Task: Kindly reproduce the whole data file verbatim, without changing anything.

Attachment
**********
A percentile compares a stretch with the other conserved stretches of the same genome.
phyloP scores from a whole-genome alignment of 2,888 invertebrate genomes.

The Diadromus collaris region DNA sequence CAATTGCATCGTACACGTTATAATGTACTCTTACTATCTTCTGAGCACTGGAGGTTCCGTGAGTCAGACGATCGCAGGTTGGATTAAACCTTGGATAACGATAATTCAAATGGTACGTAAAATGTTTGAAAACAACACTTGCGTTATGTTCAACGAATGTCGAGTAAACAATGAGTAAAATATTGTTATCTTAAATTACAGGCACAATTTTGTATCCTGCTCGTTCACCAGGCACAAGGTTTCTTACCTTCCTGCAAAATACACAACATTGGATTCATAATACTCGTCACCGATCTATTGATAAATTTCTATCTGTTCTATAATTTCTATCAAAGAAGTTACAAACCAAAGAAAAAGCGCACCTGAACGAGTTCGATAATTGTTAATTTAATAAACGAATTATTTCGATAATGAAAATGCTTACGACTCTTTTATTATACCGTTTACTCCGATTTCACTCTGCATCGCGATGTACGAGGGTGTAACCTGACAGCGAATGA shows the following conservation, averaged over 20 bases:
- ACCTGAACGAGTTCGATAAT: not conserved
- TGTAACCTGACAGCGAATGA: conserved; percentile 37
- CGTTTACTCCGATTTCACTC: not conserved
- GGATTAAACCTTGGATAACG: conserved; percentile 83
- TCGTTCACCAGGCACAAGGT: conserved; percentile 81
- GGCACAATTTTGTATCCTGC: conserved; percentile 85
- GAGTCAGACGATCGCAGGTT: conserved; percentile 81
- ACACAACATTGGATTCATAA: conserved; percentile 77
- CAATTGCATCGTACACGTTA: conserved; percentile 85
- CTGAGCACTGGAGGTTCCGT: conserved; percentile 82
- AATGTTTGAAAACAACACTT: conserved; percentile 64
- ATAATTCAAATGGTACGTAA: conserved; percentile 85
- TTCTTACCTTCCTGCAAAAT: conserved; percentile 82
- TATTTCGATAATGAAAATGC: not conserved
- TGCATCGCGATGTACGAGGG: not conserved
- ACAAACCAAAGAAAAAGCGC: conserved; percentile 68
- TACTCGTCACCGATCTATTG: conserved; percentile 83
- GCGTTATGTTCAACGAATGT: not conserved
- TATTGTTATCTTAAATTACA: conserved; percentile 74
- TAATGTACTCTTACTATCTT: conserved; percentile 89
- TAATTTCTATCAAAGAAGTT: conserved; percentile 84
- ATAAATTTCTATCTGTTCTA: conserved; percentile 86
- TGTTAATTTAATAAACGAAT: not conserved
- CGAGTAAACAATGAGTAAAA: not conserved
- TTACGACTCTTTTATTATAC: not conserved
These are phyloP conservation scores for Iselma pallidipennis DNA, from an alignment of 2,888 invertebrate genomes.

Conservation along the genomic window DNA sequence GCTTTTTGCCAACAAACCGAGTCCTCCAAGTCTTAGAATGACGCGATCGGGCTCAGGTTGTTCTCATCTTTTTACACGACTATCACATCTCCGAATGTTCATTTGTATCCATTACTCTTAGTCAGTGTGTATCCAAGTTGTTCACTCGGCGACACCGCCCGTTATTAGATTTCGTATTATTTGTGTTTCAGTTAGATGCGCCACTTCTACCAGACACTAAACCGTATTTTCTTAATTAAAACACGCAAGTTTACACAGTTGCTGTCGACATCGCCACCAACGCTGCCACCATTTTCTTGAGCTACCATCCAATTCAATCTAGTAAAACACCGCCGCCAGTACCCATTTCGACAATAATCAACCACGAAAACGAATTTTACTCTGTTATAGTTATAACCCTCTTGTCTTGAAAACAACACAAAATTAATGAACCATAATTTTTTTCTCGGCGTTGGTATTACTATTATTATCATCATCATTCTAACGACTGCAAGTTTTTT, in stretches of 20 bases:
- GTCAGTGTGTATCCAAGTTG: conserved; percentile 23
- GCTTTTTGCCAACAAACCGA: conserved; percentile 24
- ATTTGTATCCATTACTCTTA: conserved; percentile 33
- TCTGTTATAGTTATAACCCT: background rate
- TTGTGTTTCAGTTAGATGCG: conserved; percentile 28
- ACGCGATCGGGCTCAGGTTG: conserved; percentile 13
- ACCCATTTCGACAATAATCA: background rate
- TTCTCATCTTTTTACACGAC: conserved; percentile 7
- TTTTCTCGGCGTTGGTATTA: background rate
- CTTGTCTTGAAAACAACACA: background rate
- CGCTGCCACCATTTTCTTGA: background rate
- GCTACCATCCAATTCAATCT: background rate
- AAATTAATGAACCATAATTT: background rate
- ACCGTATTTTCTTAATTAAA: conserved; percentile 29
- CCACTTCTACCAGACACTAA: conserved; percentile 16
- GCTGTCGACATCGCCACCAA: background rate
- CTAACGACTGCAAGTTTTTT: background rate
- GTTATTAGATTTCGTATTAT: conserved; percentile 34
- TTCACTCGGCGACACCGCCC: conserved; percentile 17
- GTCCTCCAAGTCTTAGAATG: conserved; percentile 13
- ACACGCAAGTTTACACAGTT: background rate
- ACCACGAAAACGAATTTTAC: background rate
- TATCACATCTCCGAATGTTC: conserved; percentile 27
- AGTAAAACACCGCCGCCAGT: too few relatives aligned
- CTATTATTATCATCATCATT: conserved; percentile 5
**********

A percentile compares a stretch with the other conserved stretches of the same genome.
phyloP scores from a whole-genome alignment of 2,888 invertebrate genomes.

The Diadromus collaris region DNA sequence CAATTGCATCGTACACGTTATAATGTACTCTTACTATCTTCTGAGCACTGGAGGTTCCGTGAGTCAGACGATCGCAGGTTGGATTAAACCTTGGATAACGATAATTCAAATGGTACGTAAAATGTTTGAAAACAACACTTGCGTTATGTTCAACGAATGTCGAGTAAACAATGAGTAAAATATTGTTATCTTAAATTACAGGCACAATTTTGTATCCTGCTCGTTCACCAGGCACAAGGTTTCTTACCTTCCTGCAAAATACACAACATTGGATTCATAATACTCGTCACCGATCTATTGATAAATTTCTATCTGTTCTATAATTTCTATCAAAGAAGTTACAAACCAAAGAAAAAGCGCACCTGAACGAGTTCGATAATTGTTAATTTAATAAACGAATTATTTCGATAATGAAAATGCTTACGACTCTTTTATTATACCGTTTACTCCGATTTCACTCTGCATCGCGATGTACGAGGGTGTAACCTGACAGCGAATGA shows the following conservation, averaged over 20 bases:
- ACCTGAACGAGTTCGATAAT: not conserved
- TGTAACCTGACAGCGAATGA: conserved; percentile 37
- CGTTTACTCCGATTTCACTC: not conserved
- GGATTAAACCTTGGATAACG: conserved; percentile 83
- TCGTTCACCAGGCACAAGGT: conserved; percentile 81
- GGCACAATTTTGTATCCTGC: conserved; percentile 85
- GAGTCAGACGATCGCAGGTT: conserved; percentile 81
- ACACAACATTGGATTCATAA: conserved; percentile 77
- CAATTGCATCGTACACGTTA: conserved; percentile 85
- CTGAGCACTGGAGGTTCCGT: conserved; percentile 82
- AATGTTTGAAAACAACACTT: conserved; percentile 64
- ATAATTCAAATGGTACGTAA: conserved; percentile 85
- TTCTTACCTTCCTGCAAAAT: conserved; percentile 82
- TATTTCGATAATGAAAATGC: not conserved
- TGCATCGCGATGTACGAGGG: not conserved
- ACAAACCAAAGAAAAAGCGC: conserved; percentile 68
- TACTCGTCACCGATCTATTG: conserved; percentile 83
- GCGTTATGTTCAACGAATGT: not conserved
- TATTGTTATCTTAAATTACA: conserved; percentile 74
- TAATGTACTCTTACTATCTT: conserved; percentile 89
- TAATTTCTATCAAAGAAGTT: conserved; percentile 84
- ATAAATTTCTATCTGTTCTA: conserved; percentile 86
- TGTTAATTTAATAAACGAAT: not conserved
- CGAGTAAACAATGAGTAAAA: not conserved
- TTACGACTCTTTTATTATAC: not conserved
These are phyloP conservation scores for Iselma pallidipennis DNA, from an alignment of 2,888 invertebrate genomes.

Conservation along the genomic window DNA sequence GCTTTTTGCCAACAAACCGAGTCCTCCAAGTCTTAGAATGACGCGATCGGGCTCAGGTTGTTCTCATCTTTTTACACGACTATCACATCTCCGAATGTTCATTTGTATCCATTACTCTTAGTCAGTGTGTATCCAAGTTGTTCACTCGGCGACACCGCCCGTTATTAGATTTCGTATTATTTGTGTTTCAGTTAGATGCGCCACTTCTACCAGACACTAAACCGTATTTTCTTAATTAAAACACGCAAGTTTACACAGTTGCTGTCGACATCGCCACCAACGCTGCCACCATTTTCTTGAGCTACCATCCAATTCAATCTAGTAAAACACCGCCGCCAGTACCCATTTCGACAATAATCAACCACGAAAACGAATTTTACTCTGTTATAGTTATAACCCTCTTGTCTTGAAAACAACACAAAATTAATGAACCATAATTTTTTTCTCGGCGTTGGTATTACTATTATTATCATCATCATTCTAACGACTGCAAGTTTTTT, in stretches of 20 bases:
- GTCAGTGTGTATCCAAGTTG: conserved; percentile 23
- GCTTTTTGCCAACAAACCGA: conserved; percentile 24
- ATTTGTATCCATTACTCTTA: conserved; percentile 33
- TCTGTTATAGTTATAACCCT: background rate
- TTGTGTTTCAGTTAGATGCG: conserved; percentile 28
- ACGCGATCGGGCTCAGGTTG: conserved; percentile 13
- ACCCATTTCGACAATAATCA: background rate
- TTCTCATCTTTTTACACGAC: conserved; percentile 7
- TTTTCTCGGCGTTGGTATTA: background rate
- CTTGTCTTGAAAACAACACA: background rate
- CGCTGCCACCATTTTCTTGA: background rate
- GCTACCATCCAATTCAATCT: background rate
- AAATTAATGAACCATAATTT: background rate
- ACCGTATTTTCTTAATTAAA: conserved; percentile 29
- CCACTTCTACCAGACACTAA: conserved; percentile 16
- GCTGTCGACATCGCCACCAA: background rate
- CTAACGACTGCAAGTTTTTT: background rate
- GTTATTAGATTTCGTATTAT: conserved; percentile 34
- TTCACTCGGCGACACCGCCC: conserved; percentile 17
- GTCCTCCAAGTCTTAGAATG: conserved; percentile 13
- ACACGCAAGTTTACACAGTT: background rate
- ACCACGAAAACGAATTTTAC: background rate
- TATCACATCTCCGAATGTTC: conserved; percentile 27
- AGTAAAACACCGCCGCCAGT: too few relatives aligned
- CTATTATTATCATCATCATT: conserved; percentile 5